Why is the Universe Lumpy? Monday, November 24
The average density of the universe is 10-26 kg/m3. However, most of the universe is slightly less dense than average (voids). Some of the universe is much denser than average (stars, white dwarfs, black holes…)
Dark energy: apparently uniform density, with no lumps. Dark matter: large lumps, about 1 megaparsec across. Ordinary matter(protons, neutrons, electrons): small, but very dense, lumps.
2 1 3 4 As we have seen, gravity tends to increase the lumpiness of matter.
The dense regions present when the universe became transparent have evolved tbecome clusters & superclusters today. However, gravity alone can’t account for the extreme lumpiness of ordinary matter.
500,000 parsecs 50,000 parsecs Luminous galaxy Dark halo
Luminous part of a galaxy (electrons, protons, & neutrons) is much smaller than the dark part (Weakly Interacting Massive Particles). What’s special about electrons, protons, & neutrons that concentrates them at the center of dark halos?
“Tootsie pop” hypothesis: central luminous galaxy forms 1st, then is “dipped” in dark matter. “Twinkie” hypothesis: outer dark halo forms 1st, then luminous galaxy is “injected”.
Consider a gas of electrons, protons, helium nuclei, and WIMPs all mixed together… p p p p p p n n w w w w e e e e e … and all moving in random directions. e
Initially, the particles move rapidly. They have a high temperature… p p p p p p n n w w w w e e e e e … and therefore a high pressure. e
However, the ordinary particles emit photons, which carry away energy… p p p p p p n n w w w w e e e e e …so ordinary particles (but not WIMPs) slow down.. e
Ordinary particles, no longer supported by pressure, flow where gravity takes them… p p p p p p n n w w w w e e e e e …to the densest clumps of dark matter e
Astronomy jargon: “falling down the gravity well.” Since ordinary stuff, made of electrons, protons, & neutrons, can easily dump its excess energy, it falls toward dense regions.
Modified Twinkie Hypothesis:originally (dark matter) sponge cake & (ordinary matter) creme filling coexist. Gravity “injects” the ordinary matter to the center of the dark matter.
Galaxies form because ordinary matter cools down (by emitting photons) and falls to the center of dark halos. Why do galaxies curdle into tiny stars, instead of remaining as homogenous gas clouds?
Look at where stars are forming now. In the Whirlpool Galaxy, we see newly formed stars in dense, cold molecular clouds.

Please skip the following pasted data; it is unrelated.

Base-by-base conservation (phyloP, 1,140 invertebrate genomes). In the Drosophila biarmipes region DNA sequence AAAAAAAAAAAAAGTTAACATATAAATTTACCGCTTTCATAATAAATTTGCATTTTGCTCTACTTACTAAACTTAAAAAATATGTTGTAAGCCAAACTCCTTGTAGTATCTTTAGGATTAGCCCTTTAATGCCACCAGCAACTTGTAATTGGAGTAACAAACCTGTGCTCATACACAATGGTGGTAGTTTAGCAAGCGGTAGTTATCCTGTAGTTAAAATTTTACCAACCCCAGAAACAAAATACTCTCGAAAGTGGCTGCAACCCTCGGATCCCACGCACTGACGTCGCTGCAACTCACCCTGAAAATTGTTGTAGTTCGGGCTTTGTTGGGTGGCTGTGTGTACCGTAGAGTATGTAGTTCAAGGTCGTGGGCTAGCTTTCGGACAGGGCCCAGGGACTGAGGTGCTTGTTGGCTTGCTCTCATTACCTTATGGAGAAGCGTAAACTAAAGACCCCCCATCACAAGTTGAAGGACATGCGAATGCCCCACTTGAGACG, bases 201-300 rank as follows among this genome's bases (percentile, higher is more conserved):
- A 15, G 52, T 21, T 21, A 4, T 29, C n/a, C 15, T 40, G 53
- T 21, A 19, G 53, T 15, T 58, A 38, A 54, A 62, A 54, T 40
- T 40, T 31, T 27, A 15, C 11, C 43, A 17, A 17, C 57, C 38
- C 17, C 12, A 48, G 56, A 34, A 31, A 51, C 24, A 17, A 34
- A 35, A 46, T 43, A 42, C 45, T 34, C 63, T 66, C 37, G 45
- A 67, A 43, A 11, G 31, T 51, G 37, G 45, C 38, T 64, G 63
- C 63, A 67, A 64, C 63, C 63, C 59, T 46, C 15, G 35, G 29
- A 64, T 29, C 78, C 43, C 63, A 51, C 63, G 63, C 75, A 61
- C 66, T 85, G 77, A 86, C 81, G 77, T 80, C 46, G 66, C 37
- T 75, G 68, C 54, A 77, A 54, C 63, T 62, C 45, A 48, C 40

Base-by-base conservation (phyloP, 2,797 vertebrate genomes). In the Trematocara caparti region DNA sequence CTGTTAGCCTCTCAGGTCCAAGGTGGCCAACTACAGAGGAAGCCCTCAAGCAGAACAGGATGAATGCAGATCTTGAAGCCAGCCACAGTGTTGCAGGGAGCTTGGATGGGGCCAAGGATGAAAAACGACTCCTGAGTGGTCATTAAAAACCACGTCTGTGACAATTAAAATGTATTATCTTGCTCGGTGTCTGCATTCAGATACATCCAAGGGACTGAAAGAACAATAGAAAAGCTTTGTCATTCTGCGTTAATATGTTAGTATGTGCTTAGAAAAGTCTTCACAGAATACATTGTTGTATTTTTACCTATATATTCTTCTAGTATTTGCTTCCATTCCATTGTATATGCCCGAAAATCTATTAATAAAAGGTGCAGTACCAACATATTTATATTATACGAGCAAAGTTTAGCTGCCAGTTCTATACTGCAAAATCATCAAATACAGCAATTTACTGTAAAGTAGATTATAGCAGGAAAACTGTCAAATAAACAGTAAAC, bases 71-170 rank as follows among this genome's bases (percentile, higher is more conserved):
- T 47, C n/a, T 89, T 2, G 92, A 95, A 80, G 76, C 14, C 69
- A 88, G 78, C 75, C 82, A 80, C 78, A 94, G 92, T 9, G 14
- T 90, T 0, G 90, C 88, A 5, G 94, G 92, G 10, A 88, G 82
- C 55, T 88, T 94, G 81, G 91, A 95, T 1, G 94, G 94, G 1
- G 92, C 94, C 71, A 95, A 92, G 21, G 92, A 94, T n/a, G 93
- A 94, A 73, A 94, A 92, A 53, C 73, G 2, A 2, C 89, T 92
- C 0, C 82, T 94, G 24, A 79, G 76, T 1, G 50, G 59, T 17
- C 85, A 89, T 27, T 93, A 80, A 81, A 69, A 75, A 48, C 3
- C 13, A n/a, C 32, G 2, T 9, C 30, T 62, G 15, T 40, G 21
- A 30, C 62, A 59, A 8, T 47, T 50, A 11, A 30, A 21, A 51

In regions where the gas is cooler and denser than elsewhere, hydrogen forms molecules (H2). These cool, dense regions are thus called “molecular clouds”.
Consider a small, dense molecular cloud. Mass = 1 Msun Radius = 0.1 pc = 4,000,000 Rsun Temperature = 10 Kelvin = Tsun/580
Molecular clouds are usually stable; but if you hit them with a shock wave, they start to collapse gravitationally. Once the collapse is triggered, it “snowballs”. shock waves
Once gravity has reduced the radius of the cloud by a factor of 4,000,000, it’s the size of a star. Why doesn’t the molecular cloud collapse all the way to a black hole?
Escape speed from molecular cloud≈ 0.3 km/sec Escape speed from star≈ 600 km/sec Escape speed from black hole = 300,000 km/sec
When the gas temperature is high enough (T ≈ 10 million Kelvin), nuclear fusion begins! As the gas of the molecular cloud is compressed, it becomes denser. As the gas is compressed, it also becomes hotter.
Nuclear fusion keeps the central temperature and pressure of the star at a constant level. The star is static (not contracting or expanding) because it’s in hydrostatic equilibrium.
Hydrostatic equilibrium = a balance between gravity and pressure. Pressure increases as you dive deeper into the ocean: pressure increases as you dive deeper into the Sun.
For gas in the Sun, pressure creates a net outward force, gravity creates a inward force. The Sun is in hydrostatic equilibrium.
The Sun is like a fat guy on an inflatable chair. fusion energy gravity pressure
What happens when nuclear fusion ends inside a star? Pressure drops: gravity compresses star to a denser object.
Small stars→ white dwarf (very dense) Larger stars → neutron star (very, very dense) Largest stars → black hole (ultimate in density)
Wednesday’s Lecture: The Inflationary Universe Problem Set #7 due Reading: Chapter 12